William Barclay summed it up best when he said: “There are two great days in a person’s life-the day we are born and the day we discover why.”


Sole Searching

Jul 13, 2017   //   by Frank Sole   //   Blog  //  No Comments

Week 19, Volume 19
Technique driven swim elements; endurance performance tips and personal growth essentials

Bruce Lee once said: “If you always put limits on everything you do, physical or anything else, it will spread into your work and into your life. There are no limits. There are only plateaus, and you must not stay there, you must go beyond them.” Each day brings an incredible opportunity to expand beyond your self-induced limitations. Now is the time to act. Aristotle once noted: “Men acquire a quality by constantly acting in a particular way.” At times, it seems like the world is conspiring against you. Do not buy into that! You are the mover and shaker of your own world. Today is the day to step forward, even one step past your boundaries.

Watch this great Daily Mentoring segment with Darren Hardy “The Tiger Within.”

Sole Searching

Jul 6, 2017   //   by Frank Sole   //   Blog  //  No Comments

Week 18, Volume 18

Technique driven swim elements; endurance performance tips and personal growth essentials

Failure is something we all try to avoid like the plaque, but as we work hard avoiding failure we are also working just as hard from avoiding growing. Personal growth will come with many failures, but persevered failures mean you are also stepping outside of the box. Remember, on the other side of a failure is the success you are striving for. Og Mandino said it best: “Failure will never overtake me if my determination to succeed is strong enough.”

Great article by Guy Winch Ph.D. on the 10 Signs That You Might Have Fear of Failure…and 2 ways to overcome it and succeed.

Sole Searching

Jun 29, 2017   //   by Frank Sole   //   Blog  //  No Comments

Week 17, Volume 17

Technique driven swim elements; endurance performance tips and personal growth essentials

Stay Focused on the Process

“I don’t focus on what I’m up against. I focus on my goals and I try to ignore the rest.”-Venus Williams

            There is an old saying that goes “Stay focused on the process and the outcome will take care of itself.” This was told to me years ago by my coach and it is something I have never forgotten. I’m not saying it’s easy to do, but it simply works. Today, many are in search of the quick and easy, hack your way to success, magic bullet that will make us lose weight, grow more hair, get stronger muscles, make more money, play an instrument, become faster in our swim bike and run. Process, by definition, is a series of actions that produce something or that leads to a particular result. Nick Sabin, head football coach of Alabama, is certain to go down in history as one of the winningest and most successful coaches in college football. A part of his strategy that has led him in building successful teams is this simple statement: “Don’t think about winning the SEC Championship. Don’t think about the national championship. Think about what you need to do in this drill, on this play, in this moment. That’s the process: Let’s think about what we can do today, the task at hand.” That’s it, it’s that simple. There is no secret sauce, it’s all about staying consistent along with being resilient. Sabin goes on to address the concept of process by existing in the present, taking it one step at a time and not getting distracted by anything else. Every challenge and endeavor is built around small innocuous details, one on one, moment by moment, workout by workout, clean meal after clean meal each and every day. it is simply a matter of steps.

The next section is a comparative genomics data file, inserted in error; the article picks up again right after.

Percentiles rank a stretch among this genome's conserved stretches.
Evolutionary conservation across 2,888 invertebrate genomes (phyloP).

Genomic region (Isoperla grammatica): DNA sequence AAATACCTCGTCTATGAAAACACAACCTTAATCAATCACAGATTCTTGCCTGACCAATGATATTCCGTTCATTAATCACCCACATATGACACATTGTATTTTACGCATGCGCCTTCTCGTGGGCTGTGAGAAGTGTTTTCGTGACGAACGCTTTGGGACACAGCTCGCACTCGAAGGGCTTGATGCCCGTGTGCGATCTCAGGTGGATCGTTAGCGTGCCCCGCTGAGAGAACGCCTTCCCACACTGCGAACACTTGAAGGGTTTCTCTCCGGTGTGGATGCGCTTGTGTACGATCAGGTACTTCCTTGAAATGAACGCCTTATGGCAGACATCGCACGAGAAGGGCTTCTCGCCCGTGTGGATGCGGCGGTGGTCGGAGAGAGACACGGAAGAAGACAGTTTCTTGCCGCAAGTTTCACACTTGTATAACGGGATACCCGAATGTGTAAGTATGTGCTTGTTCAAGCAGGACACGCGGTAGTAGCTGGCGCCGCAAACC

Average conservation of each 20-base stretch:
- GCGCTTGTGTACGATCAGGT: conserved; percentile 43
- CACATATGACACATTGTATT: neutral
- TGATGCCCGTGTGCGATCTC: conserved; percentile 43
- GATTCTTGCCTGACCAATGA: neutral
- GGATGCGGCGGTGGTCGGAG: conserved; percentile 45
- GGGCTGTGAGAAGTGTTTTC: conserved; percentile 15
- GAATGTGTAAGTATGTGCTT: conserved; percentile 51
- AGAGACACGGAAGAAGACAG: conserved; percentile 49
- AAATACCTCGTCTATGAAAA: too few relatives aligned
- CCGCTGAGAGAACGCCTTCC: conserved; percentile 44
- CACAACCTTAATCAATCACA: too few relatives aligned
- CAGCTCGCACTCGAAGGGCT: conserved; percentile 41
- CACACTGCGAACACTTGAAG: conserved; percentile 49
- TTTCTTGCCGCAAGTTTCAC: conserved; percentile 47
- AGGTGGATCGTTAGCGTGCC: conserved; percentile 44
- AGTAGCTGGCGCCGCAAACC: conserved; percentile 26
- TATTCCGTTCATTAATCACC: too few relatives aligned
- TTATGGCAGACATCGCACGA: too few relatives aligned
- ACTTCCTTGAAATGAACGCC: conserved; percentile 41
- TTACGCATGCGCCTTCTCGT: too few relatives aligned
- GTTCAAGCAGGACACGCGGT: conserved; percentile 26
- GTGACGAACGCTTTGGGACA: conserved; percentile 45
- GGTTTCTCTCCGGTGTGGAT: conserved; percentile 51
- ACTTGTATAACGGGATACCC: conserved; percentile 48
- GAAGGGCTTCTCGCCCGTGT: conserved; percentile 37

The Shinny Object Syndrome

“Focus is a matter of deciding what things you’re not going to do.”-John Carmack

            You are moving along with your training and some days you question your progress. You are feeling like you are not moving forward as quick as you think you should. Your diet is not working as fast as you want, your investment is stagnated, you get the picture. We look, research, investigate, study, search and explore options because we want results! Stay at it, trust your intuition and keep moving forward. Your financial investments are sound, give them time. Your nutrition plan is solid, give it time. Your swimming is coming along, give it the time it deserves to improve. Ryan Holiday said it best: “The process is the voice that demands we take responsibility and ownership. That prompts us to act even if only in a small way. Like a relentless machine, subjugating resistance each and every way it exists, little by little, moving forward one step at a time. Subordinate strength to the process. Replace fear with the process. Depend on it. Lean on it. Trust in it.